But as soon as I found out that the West Edmonton Mall housed World Waterpark, I knew we needed to go. Ever since Adam missed out on our trip to Disneyland last December, he has been begging to go to a water park. When we started saving our change for Alaska, he very adamantly declared that he was saving money to go to "Waterland", not Alaska. A couple of months ago, I finally told Adam that we had saved enough money for "Waterland" and that we would find one on the way home from Alaska or go right when we came back. Adam wasn't the least bit excited about our trip to Alaska; all he cared about was going to "Waterland". 

I reminded Steve about his son's determination to earn money for "Waterland". I read him the descriptions of the new thrill slides. And I pointed out how much better it would be to make another trip back up Banff when our kids are better hikers. . . and when it was warmer.  By the time we reached Glacier National Park, I had convinced Steve that we were headed to Edmonton to go to World Waterpark!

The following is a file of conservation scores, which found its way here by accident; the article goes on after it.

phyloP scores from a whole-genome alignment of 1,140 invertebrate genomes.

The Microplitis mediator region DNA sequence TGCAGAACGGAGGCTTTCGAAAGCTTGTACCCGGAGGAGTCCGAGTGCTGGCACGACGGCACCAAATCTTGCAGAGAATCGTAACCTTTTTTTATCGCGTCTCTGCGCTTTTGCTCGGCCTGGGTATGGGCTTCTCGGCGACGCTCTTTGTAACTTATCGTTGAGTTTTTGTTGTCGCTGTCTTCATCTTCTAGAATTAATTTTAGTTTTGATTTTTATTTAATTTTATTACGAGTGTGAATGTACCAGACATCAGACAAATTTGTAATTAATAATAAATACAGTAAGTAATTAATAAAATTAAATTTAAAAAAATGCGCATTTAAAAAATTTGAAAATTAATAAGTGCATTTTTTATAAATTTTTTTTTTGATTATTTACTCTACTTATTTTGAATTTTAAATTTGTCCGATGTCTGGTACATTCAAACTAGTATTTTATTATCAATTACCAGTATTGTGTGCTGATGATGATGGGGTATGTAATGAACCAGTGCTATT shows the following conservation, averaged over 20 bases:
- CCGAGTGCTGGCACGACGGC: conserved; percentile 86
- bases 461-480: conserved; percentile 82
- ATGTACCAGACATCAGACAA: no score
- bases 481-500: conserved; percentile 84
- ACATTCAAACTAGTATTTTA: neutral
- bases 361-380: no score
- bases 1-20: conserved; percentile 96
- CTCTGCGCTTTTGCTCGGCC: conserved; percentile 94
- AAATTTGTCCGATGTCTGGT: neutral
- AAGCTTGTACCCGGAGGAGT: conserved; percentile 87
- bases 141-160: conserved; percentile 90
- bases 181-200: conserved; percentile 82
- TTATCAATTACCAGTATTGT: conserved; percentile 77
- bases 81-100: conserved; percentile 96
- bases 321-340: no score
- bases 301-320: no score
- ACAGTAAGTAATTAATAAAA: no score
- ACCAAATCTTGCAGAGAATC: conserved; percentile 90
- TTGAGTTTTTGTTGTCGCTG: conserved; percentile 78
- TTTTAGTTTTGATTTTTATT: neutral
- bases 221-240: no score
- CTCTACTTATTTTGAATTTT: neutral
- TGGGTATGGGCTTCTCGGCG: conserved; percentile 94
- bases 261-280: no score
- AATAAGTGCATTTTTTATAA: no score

The most popular attraction at World Waterpark is the Blue Thunder Wavepool, supposedly the world's largest indoor wave pool. (The Waterpark is also home to the world's tallest indoor bungee jump tower, the only one over water.  We saw two people bungee jumping and it was pretty cool. . . the guy got dipped right into the pool!) The wave pool generated five to six feet waves and it was really cool. Rachel and Lucy got right out in the middle of all of the big waves, and Adam hung out over on the shallower side. This boy was so happy, he couldn't have stopped smiling if you paid him. (He didn't even notice that he was missing his preschool graduation.)

Kaleigh was really funny to watch. She finally got brave enough to play with Adam at the Caribbean Cove, but she walked backwards everywhere she went to keep the water from getting sprayed in her face. She spent a lot of time in the wave pool as well, mostly just walking around without a tube. I had to stay right close to her because she wasn't as worried about those waves as she should have been.  

I talked Lucy into going on this ride called the Thunderbolt with me. As soon it was my turn, and I was staring down the suddenly-much-steeper-than-it-looked-from-below slide, I felt a little bad for pressuring her to go. But luckily she skimmed right across the pool at the end and avoided wiping out.

This is Lucy on another ride, the Tropical Typhoon. It starts with a short tunnel:

And then you are deposited into a large bowl, nicknamed the "Toilet Bowl", where you swirl around and around until. . .

You plop right out:

She says it hurts to come out headfirst.